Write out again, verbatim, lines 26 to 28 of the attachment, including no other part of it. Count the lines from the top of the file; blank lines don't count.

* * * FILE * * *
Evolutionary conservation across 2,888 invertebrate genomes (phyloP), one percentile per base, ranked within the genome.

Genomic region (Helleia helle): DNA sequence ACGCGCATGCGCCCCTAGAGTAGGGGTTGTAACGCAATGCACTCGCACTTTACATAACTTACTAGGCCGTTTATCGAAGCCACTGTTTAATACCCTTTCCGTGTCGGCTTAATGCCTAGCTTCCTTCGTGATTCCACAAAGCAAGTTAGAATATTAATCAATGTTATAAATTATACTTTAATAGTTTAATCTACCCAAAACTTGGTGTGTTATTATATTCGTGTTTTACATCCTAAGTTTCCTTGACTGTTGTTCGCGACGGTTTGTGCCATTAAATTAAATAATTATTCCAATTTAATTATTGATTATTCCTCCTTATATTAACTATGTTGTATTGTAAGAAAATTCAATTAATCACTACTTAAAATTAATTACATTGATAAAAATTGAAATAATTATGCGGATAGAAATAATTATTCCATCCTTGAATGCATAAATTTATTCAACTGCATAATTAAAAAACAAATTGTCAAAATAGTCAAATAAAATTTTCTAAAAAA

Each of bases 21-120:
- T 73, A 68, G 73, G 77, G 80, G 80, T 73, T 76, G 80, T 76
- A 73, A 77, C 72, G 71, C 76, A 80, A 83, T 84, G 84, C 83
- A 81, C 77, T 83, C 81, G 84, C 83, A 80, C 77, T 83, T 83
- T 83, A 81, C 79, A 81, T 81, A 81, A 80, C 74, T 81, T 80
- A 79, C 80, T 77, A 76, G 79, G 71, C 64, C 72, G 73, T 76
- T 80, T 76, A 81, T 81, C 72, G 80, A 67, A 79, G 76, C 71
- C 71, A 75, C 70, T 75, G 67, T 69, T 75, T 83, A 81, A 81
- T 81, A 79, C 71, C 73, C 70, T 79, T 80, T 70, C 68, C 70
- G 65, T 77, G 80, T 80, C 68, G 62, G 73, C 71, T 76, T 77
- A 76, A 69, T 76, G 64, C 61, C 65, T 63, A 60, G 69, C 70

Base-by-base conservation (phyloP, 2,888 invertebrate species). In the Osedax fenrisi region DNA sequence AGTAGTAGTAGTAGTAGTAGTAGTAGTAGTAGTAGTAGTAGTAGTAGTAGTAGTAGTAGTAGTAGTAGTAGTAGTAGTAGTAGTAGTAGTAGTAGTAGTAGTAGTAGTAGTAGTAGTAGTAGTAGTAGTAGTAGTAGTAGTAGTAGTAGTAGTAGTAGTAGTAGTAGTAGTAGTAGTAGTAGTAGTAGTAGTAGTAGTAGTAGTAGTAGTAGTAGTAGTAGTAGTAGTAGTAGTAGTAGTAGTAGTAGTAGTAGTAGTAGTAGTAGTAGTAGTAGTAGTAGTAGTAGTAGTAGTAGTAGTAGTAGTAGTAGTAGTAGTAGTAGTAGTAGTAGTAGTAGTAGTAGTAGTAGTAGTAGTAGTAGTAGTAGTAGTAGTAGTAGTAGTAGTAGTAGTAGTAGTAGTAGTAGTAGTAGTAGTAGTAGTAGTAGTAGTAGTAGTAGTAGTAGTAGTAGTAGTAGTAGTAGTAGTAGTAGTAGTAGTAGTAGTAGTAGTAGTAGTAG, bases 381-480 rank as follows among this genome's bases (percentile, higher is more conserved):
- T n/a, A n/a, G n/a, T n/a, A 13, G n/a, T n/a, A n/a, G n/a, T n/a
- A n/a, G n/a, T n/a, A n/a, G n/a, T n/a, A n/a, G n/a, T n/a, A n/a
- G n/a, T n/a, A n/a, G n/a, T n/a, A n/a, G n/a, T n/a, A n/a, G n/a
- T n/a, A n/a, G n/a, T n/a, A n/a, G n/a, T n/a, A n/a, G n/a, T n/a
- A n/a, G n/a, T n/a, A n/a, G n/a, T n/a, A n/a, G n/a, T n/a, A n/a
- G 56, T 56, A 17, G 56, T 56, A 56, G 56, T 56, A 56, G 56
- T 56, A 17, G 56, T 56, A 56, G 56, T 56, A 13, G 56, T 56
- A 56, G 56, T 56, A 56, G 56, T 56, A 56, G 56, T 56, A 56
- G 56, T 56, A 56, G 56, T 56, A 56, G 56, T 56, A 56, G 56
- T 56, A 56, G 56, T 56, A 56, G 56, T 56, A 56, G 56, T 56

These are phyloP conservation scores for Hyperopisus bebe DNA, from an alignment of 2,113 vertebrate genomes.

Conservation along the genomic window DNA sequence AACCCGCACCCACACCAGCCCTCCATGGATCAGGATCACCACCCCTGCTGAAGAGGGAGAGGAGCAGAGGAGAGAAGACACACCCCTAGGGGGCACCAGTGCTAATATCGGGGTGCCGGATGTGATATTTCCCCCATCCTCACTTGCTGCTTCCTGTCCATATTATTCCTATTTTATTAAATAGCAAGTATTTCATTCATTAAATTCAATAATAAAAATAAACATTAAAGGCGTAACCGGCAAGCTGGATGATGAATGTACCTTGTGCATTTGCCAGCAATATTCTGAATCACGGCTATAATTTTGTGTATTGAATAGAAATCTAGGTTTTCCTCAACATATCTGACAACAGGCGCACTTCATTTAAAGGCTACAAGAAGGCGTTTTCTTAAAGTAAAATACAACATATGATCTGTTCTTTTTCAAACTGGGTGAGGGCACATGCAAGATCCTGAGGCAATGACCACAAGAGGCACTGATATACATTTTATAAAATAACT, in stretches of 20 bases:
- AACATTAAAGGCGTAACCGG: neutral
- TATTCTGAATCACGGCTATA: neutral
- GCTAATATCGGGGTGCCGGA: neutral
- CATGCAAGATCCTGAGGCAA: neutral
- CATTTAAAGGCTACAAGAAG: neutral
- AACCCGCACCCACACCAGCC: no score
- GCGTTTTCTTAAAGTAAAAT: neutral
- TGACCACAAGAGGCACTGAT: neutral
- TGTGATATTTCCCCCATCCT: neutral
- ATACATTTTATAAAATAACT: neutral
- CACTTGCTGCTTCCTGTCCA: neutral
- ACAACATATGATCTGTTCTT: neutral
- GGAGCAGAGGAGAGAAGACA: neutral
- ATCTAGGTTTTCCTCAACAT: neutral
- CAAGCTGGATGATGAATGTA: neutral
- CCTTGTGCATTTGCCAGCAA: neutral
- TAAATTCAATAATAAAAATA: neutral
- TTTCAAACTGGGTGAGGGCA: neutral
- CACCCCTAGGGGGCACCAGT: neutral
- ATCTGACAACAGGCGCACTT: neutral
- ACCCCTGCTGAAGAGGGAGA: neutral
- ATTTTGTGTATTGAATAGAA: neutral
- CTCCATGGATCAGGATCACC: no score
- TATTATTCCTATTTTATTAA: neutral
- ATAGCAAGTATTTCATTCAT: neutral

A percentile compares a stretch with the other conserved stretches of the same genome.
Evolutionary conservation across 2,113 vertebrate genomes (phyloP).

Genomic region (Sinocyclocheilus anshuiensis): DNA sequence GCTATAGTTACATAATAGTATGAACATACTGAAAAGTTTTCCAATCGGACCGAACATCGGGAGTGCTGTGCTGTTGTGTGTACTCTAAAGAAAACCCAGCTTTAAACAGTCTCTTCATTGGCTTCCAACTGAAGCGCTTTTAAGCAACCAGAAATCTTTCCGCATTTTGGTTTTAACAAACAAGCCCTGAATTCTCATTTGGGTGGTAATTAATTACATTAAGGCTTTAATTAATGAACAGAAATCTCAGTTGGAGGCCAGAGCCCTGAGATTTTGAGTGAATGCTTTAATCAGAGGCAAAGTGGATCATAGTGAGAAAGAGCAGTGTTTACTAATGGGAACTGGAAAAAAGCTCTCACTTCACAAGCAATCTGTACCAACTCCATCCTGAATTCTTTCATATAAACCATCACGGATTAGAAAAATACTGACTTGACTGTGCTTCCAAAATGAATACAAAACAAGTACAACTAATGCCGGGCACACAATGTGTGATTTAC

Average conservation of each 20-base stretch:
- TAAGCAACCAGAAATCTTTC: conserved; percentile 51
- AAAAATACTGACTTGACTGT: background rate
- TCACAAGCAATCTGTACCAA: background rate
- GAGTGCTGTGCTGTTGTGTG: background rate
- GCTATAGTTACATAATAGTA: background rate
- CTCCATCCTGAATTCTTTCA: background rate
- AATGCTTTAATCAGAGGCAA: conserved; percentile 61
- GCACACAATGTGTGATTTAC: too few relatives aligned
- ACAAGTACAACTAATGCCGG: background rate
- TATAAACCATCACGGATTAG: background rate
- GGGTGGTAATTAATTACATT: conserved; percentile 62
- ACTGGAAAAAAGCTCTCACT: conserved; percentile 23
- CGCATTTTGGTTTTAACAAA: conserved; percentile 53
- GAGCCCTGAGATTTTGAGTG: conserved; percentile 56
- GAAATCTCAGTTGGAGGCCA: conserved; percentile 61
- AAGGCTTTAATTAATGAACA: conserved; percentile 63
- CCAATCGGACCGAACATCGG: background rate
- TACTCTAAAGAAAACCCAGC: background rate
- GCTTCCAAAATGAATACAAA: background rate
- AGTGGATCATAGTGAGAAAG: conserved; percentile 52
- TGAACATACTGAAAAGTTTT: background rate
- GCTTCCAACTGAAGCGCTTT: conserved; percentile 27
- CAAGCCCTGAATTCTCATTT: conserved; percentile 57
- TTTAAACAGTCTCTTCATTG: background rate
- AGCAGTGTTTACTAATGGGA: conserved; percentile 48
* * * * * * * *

Conservation along the genomic window DNA sequence AACCCGCACCCACACCAGCCCTCCATGGATCAGGATCACCACCCCTGCTGAAGAGGGAGAGGAGCAGAGGAGAGAAGACACACCCCTAGGGGGCACCAGTGCTAATATCGGGGTGCCGGATGTGATATTTCCCCCATCCTCACTTGCTGCTTCCTGTCCATATTATTCCTATTTTATTAAATAGCAAGTATTTCATTCATTAAATTCAATAATAAAAATAAACATTAAAGGCGTAACCGGCAAGCTGGATGATGAATGTACCTTGTGCATTTGCCAGCAATATTCTGAATCACGGCTATAATTTTGTGTATTGAATAGAAATCTAGGTTTTCCTCAACATATCTGACAACAGGCGCACTTCATTTAAAGGCTACAAGAAGGCGTTTTCTTAAAGTAAAATACAACATATGATCTGTTCTTTTTCAAACTGGGTGAGGGCACATGCAAGATCCTGAGGCAATGACCACAAGAGGCACTGATATACATTTTATAAAATAACT, in stretches of 20 bases:
- AACATTAAAGGCGTAACCGG: neutral
- TATTCTGAATCACGGCTATA: neutral